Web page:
Human Needs and the Measurement of Welfare

Wolfgang Fellner, Benedikt Goehmann

Publication: Working/Discussion PaperWU Working Paper


Adam Smith considered consumption the sole end and purpose of
all production. Concerning the measurement of welfare, this requires
a sound understanding of the connection between consumption
and welfare. The consumerist conceptualization of this connection
implies that the amount of consumption equals welfare and the level
of production can be an indicator for welfare. The limits and problems
of production measures are widely accepted. Yet, indicators
like GDP remain the focus of mainstream economic theory and policy.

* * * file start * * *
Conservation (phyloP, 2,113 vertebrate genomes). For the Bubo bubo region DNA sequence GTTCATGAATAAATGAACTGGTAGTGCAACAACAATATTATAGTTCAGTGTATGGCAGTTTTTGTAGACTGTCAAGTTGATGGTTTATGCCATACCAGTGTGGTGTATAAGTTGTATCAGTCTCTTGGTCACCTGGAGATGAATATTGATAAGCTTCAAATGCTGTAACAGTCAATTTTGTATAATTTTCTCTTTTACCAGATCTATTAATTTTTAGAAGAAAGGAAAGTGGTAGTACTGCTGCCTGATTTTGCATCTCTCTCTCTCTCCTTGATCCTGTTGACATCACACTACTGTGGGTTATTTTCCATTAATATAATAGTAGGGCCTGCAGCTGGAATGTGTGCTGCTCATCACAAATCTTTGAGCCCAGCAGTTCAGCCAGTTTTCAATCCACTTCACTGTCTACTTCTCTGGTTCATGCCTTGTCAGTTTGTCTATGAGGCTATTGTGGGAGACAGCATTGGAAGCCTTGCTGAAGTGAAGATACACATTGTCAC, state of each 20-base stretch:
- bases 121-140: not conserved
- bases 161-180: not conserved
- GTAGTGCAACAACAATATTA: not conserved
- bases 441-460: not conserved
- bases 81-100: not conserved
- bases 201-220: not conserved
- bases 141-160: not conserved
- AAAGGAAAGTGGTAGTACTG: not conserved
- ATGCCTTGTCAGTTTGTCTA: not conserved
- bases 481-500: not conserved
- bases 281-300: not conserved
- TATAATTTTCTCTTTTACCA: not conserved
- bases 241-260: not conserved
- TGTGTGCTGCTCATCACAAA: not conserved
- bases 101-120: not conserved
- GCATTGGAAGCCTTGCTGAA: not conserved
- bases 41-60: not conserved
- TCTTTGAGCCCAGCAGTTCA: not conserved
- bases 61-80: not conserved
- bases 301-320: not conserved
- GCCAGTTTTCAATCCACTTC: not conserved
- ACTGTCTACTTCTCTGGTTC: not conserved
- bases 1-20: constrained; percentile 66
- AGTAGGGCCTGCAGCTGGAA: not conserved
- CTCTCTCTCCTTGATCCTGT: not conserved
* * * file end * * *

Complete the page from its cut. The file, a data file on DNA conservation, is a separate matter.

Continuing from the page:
We trace the origin of this lock-in back to the economic model
of behaviour and the concept of agency in mainstream economics.
The suggested alternative stems from literature about human needs
in heterodox economics and psychology. This literature incorporates
the relevance of social aspects and cultural change for welfare. It
turns out that consumerism can be a threat to well-being and welfare
rather than a requirement for it.
Original languageEnglish
Place of PublicationVienna
PublisherWU Vienna University of Economics and Business
Publication statusPublished - 1 Aug 2017

Publication series

NameSRE - Discussion Papers

WU Working Paper Series

  • SRE - Discussion Papers

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